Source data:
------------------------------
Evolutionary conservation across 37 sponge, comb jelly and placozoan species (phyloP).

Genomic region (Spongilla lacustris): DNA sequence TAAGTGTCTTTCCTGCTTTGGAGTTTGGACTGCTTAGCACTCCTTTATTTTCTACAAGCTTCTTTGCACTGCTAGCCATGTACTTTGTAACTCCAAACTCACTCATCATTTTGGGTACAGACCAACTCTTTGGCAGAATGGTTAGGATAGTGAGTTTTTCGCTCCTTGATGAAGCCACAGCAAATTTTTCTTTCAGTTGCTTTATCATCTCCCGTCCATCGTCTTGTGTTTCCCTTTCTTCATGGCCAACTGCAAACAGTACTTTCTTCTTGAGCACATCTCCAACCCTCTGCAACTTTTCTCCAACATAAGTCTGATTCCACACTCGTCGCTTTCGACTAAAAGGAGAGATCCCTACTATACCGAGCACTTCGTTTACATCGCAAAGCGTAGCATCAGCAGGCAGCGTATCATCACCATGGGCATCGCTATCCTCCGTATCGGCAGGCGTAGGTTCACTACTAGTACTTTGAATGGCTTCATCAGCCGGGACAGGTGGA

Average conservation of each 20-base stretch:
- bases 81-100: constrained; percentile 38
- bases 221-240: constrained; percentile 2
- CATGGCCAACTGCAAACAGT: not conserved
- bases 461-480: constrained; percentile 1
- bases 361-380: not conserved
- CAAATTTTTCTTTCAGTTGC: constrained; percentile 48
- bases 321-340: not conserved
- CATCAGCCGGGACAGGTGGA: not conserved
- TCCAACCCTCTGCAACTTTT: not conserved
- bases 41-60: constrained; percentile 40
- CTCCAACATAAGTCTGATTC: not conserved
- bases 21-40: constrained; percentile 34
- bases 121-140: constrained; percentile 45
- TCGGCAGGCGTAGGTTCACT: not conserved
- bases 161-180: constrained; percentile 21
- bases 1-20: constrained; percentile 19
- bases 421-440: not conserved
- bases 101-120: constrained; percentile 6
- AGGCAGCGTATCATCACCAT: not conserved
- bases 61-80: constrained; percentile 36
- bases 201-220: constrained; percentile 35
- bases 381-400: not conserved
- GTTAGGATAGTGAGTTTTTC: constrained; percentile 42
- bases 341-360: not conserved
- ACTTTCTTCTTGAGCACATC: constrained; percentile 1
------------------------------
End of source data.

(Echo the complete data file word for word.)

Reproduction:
Evolutionary conservation across 37 sponge, comb jelly and placozoan species (phyloP).

Genomic region (Spongilla lacustris): DNA sequence TAAGTGTCTTTCCTGCTTTGGAGTTTGGACTGCTTAGCACTCCTTTATTTTCTACAAGCTTCTTTGCACTGCTAGCCATGTACTTTGTAACTCCAAACTCACTCATCATTTTGGGTACAGACCAACTCTTTGGCAGAATGGTTAGGATAGTGAGTTTTTCGCTCCTTGATGAAGCCACAGCAAATTTTTCTTTCAGTTGCTTTATCATCTCCCGTCCATCGTCTTGTGTTTCCCTTTCTTCATGGCCAACTGCAAACAGTACTTTCTTCTTGAGCACATCTCCAACCCTCTGCAACTTTTCTCCAACATAAGTCTGATTCCACACTCGTCGCTTTCGACTAAAAGGAGAGATCCCTACTATACCGAGCACTTCGTTTACATCGCAAAGCGTAGCATCAGCAGGCAGCGTATCATCACCATGGGCATCGCTATCCTCCGTATCGGCAGGCGTAGGTTCACTACTAGTACTTTGAATGGCTTCATCAGCCGGGACAGGTGGA

Average conservation of each 20-base stretch:
- bases 81-100: constrained; percentile 38
- bases 221-240: constrained; percentile 2
- CATGGCCAACTGCAAACAGT: not conserved
- bases 461-480: constrained; percentile 1
- bases 361-380: not conserved
- CAAATTTTTCTTTCAGTTGC: constrained; percentile 48
- bases 321-340: not conserved
- CATCAGCCGGGACAGGTGGA: not conserved
- TCCAACCCTCTGCAACTTTT: not conserved
- bases 41-60: constrained; percentile 40
- CTCCAACATAAGTCTGATTC: not conserved
- bases 21-40: constrained; percentile 34
- bases 121-140: constrained; percentile 45
- TCGGCAGGCGTAGGTTCACT: not conserved
- bases 161-180: constrained; percentile 21
- bases 1-20: constrained; percentile 19
- bases 421-440: not conserved
- bases 101-120: constrained; percentile 6
- AGGCAGCGTATCATCACCAT: not conserved
- bases 61-80: constrained; percentile 36
- bases 201-220: constrained; percentile 35
- bases 381-400: not conserved
- GTTAGGATAGTGAGTTTTTC: constrained; percentile 42
- bases 341-360: not conserved
- ACTTTCTTCTTGAGCACATC: constrained; percentile 1